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"On my part, I remain committed to the process of dialogue. It is my firm belief that dialogue and a willingness to look with honesty and clarity at the reality of Tibet can lead us to a viable solution."

Tibetans rally across Canada, lobby with MPs

March 11, 2009

Sindh Today
March 10, 2009

Toronto, March 11 (IANS) -- Thousands of Tibetans took out rallies in various cities across Canada Tuesday to denounce 50 years of Chinese rule over Tibet.

In the capital Ottawa, Tibetan leaders from various organisations met Canadian ministers, opposition leaders and MPs to seek Canadian pressure on China to make it start a dialogue with the Dalai Lama.

The "Parliamentarian Friends of Tibet," a group of about 120 MPs formed a couple of years ago, pledged to urge their government to put pressure on Beijing to end repression in Tibet and talk to the Dalai Lama.

"It is the first time that Tibetan leaders in Canada have lobbied with government and opposition leaders to put pressure on China, and we are very encouraged by the response,” said Tibetan leader Sonam Wangchuk, one of 30 Tibetans to meet Canadian ministers and MPs Tuesday.

In Toronto, hundreds of Tibetans and Canadians walked through downtown shouting slogans against what they said was Chinese repression in Tibet.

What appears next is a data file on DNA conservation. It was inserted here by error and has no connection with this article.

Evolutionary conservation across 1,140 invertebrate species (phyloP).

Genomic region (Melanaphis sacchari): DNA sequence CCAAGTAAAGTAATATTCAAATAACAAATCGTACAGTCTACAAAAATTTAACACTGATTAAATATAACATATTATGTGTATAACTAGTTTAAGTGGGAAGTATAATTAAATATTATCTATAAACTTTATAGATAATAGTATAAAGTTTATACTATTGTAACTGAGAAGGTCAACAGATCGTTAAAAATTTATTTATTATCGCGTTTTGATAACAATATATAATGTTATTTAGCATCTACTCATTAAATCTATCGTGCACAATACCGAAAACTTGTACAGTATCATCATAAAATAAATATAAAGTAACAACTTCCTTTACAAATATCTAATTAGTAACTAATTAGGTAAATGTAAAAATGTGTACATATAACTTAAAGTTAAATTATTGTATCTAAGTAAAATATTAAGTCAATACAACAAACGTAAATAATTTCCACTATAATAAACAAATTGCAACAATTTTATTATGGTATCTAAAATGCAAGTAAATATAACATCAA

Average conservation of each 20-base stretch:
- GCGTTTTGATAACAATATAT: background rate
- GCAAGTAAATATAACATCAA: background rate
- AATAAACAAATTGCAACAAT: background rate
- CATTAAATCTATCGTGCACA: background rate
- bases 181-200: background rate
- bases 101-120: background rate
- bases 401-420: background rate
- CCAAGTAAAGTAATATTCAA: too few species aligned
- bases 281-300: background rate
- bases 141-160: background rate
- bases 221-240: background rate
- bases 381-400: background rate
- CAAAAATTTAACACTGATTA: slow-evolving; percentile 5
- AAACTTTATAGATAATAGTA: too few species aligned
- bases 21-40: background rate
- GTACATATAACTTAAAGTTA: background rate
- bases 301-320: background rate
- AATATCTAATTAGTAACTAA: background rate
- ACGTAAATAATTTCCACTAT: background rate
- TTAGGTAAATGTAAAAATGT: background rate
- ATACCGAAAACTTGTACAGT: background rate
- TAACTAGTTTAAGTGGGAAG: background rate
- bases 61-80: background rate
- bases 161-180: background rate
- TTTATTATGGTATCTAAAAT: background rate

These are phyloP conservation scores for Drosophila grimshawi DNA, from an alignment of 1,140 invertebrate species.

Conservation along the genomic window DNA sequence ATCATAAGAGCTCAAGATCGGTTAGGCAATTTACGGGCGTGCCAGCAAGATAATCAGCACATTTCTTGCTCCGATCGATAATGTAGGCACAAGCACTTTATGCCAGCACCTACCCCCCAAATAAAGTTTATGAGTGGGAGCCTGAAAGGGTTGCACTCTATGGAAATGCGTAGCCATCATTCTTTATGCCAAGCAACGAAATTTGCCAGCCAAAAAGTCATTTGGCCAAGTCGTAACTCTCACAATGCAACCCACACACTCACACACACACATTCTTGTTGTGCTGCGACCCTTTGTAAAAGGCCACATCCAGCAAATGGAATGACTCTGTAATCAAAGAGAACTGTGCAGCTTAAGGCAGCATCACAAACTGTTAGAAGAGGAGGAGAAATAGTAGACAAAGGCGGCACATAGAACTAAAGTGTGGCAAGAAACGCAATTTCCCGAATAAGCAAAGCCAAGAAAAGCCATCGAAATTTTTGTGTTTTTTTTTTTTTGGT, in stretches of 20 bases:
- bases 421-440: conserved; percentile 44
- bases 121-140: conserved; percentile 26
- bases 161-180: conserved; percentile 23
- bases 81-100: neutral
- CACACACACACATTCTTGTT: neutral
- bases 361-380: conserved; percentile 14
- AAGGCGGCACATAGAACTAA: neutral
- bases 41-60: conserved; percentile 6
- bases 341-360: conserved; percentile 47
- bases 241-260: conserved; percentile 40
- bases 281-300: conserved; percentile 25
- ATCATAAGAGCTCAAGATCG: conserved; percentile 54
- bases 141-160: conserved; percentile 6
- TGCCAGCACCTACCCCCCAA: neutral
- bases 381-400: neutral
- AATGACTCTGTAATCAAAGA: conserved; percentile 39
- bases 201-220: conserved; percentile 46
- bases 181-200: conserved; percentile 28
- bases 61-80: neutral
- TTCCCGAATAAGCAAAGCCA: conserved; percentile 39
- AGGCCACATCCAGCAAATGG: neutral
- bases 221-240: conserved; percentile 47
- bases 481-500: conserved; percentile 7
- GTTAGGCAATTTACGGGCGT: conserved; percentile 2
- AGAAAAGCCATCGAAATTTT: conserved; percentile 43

Reaching the Chinese consulate in the heart of the city, they shouted slogans such as “50 years is too long," "We want freedom" and "Long Live the Dalai Lama."

Speakers pleaded with the Canadian government to rally world opinion against the Chinese rule over Tibet.

Among those who spoke in favour of Tibet were members of the Chinese Rights Network, which seeks democratic reforms in China.

"This is a black year for us, and we will raise awareness about the terrible situation in Tibet throughout the year by staging rallies across Canada," said Toronto rally spokeswoman Bhutila Karpoche.

Similar protests were held in Montreal, Calgary, Ottawa and Vancouver.

With more than 5,000 Tibetans in Toronto alone, Canada has the largest concentration of the community anywhere in the world after India and Nepal.

And Canada is one of few countries to confer its honorary citizenship on the Dalai Lama. It did so in 2006.

Only two other persons - Nelson Mandela and former Swedish diplomat Raoul Wallenberg, who saved Jews in the Second World War - have been given this rare honour.
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